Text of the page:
If you leave a door half-open, soon you’ll hear the whispers spoken . . .
Still devastated after the loss of his wife, Tom Kennedy and his young son Jake move to the sleepy village of Featherbank, looking for a much-needed fresh start.
But Featherbank has a dark past. Fifteen years ago, a twisted serial killer abducted and murdered five young boys.
Until he was finally caught, the killer was known as ‘The Whisper Man’.
Of course, an old crime need not trouble Tom and Jake as they try to settle in to their new home.
Except that now another boy has gone missing. And then Jake begins acting strangely.
He says he hears a whispering at his window . . .
The town of Featherbank was once haunted by The Whisper Man, who abducted and murdered five young boys, and now the haunting has begun again. It has been 20 years since Pete Willis brought The Whisper Man to justice, yet Pete is still plagued by the torrid events that happened and is about to face it all again when a young boy is abducted by what appears to be a copycat killer.
The Whisper Man was a delightful surprise – it was creepy, it was emotional and was totally gripping. I didn’t expect the level of emotion this book brought to the table, and I’m so glad for it. I was a wreck after finishing this, with butterflies in my stomach and an ache in my soul, from how heart wrenchingly good it was.
The story unfolds through a handful of perspectives, which was brilliant for the story’s pace as it changed the angle of the storytelling and kept it exciting.
The narrators are: the bad guy who’s identity we don’t know, two police detectives – Amanda Beck and Pete Willis – and then father Tom Kennedy and his 7 year old son, Jake.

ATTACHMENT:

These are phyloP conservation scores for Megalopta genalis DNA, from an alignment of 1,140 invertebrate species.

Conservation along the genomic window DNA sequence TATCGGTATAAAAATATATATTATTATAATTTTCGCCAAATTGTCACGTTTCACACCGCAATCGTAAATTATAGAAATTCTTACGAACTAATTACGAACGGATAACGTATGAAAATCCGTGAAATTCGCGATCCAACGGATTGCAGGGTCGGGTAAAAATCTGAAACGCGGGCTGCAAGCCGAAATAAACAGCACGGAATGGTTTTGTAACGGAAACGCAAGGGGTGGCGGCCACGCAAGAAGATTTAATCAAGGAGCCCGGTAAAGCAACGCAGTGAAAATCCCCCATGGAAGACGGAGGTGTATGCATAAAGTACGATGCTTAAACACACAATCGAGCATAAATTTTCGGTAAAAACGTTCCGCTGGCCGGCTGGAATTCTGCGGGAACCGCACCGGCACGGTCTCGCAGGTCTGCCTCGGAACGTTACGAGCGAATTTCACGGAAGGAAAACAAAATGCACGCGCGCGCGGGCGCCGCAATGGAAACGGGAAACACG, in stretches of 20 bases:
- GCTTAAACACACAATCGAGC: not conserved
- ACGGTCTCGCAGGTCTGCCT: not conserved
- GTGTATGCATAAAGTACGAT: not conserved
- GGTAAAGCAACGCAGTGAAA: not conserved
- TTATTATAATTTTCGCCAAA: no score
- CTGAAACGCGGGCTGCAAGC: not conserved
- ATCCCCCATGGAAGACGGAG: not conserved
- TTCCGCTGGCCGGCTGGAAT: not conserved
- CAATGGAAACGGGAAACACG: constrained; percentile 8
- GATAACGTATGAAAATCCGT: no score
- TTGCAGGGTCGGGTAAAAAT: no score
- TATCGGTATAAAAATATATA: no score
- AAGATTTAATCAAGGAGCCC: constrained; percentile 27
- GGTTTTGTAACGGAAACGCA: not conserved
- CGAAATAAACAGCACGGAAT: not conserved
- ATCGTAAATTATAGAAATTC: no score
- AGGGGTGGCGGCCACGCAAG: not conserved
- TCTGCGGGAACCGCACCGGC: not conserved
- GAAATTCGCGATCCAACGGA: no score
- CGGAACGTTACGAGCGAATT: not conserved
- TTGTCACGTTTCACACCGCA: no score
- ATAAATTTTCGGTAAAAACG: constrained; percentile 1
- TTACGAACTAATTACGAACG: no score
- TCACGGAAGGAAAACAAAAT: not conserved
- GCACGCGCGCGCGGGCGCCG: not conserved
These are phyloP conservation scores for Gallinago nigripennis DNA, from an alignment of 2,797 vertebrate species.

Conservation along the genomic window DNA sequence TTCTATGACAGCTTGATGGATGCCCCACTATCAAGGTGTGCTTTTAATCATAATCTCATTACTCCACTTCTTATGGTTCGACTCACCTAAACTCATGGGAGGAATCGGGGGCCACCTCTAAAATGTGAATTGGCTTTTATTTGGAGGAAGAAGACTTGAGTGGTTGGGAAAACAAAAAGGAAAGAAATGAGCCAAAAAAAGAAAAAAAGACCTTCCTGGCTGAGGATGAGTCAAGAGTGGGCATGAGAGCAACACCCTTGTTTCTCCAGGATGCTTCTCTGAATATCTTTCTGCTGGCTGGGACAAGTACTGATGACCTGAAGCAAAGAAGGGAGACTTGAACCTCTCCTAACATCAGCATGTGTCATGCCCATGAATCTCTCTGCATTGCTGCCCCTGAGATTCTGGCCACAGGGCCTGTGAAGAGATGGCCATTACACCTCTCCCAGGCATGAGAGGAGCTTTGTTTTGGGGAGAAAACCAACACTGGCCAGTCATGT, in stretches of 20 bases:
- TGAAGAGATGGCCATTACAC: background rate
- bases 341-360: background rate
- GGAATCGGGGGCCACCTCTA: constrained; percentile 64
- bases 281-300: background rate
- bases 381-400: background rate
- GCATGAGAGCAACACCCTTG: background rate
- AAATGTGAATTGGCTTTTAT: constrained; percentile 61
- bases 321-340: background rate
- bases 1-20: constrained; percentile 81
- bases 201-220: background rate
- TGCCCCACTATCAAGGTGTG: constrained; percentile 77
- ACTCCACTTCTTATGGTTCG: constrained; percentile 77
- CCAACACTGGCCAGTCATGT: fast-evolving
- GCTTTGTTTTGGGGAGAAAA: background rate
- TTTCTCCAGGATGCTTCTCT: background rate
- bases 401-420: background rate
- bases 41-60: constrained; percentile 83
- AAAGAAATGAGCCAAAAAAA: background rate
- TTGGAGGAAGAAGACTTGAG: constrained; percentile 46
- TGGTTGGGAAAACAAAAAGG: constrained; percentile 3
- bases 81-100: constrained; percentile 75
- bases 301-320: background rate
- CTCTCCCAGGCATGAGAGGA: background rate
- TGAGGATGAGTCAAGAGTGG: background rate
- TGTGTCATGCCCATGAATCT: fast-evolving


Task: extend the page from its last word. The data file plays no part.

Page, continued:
My heart was mush. This book really, really hit my heart. It was sad, tragic and so moving, all of this tied together with a page turning, high stakes mystery that made it impossible to put the book down.
The thing that made The Whisper Man special was it’s meaningful ode to fatherhood and legacies. The entirety of the story focuses on the relationship between father and son – with Tom and Jake struggling to communicate after the death of Jake’s mother. Tom decides to move Jake and himself to a new house for a fresh start, and regrettably, Tom realises it hasn’t helped as Jake is still talking to a little girl no one else but Jake can see.
’My sensitive son, with his sleepwalking and his imaginary friends, and the way he talked to people who weren’t there, who told him frightening rhymes and tried to scare him. They scared me too.’
I looooved how creepy this was! Jake knows things he shouldn’t know about, all because his “imaginary friends” tell him stuff. With every creepy thing Tom overheard or Jake told him, with every creak of the floorboards or whispers of the wind… My heart was thumping, my eyes were bugging. It was truly thrilling.
My heart was throbbing for Tom and Jake, and their struggles with moving on after deep loss and their struggles to connect to one another. Jake worries he’s letting his father down over and over, whilst Tom is desperate not to fail his son the way his own father failed him by being an unfit parent. Alex North has wrote a brilliant story that illustrates bereavement poignantly yet tactfully, and the complex bond between father and son– the good and the bad. This powerful angle is combined with the unsettling mystery of a young boy being abducted by a copycat Whisper Man, and next in his sights is Jake…
The Whisper Man was a great read. It was was cleverly constructed, well developed and meticulously executed. The only thing I’d say gave me pause was the ending, because I felt it was slightly abrupt. But it didn’t change how much I loved this book. If you’re looking for a book that gives a little bit more than the average creeps and thrills (but still totally gives things worthy of nightmares), then don’t miss The Whisper Man. I’m so mad it took me this long to read it, it’s worth all its hype. I’m very excited for North’s next book, The Shadow Friend.
The Whisper Man by Alex North
Published June 2019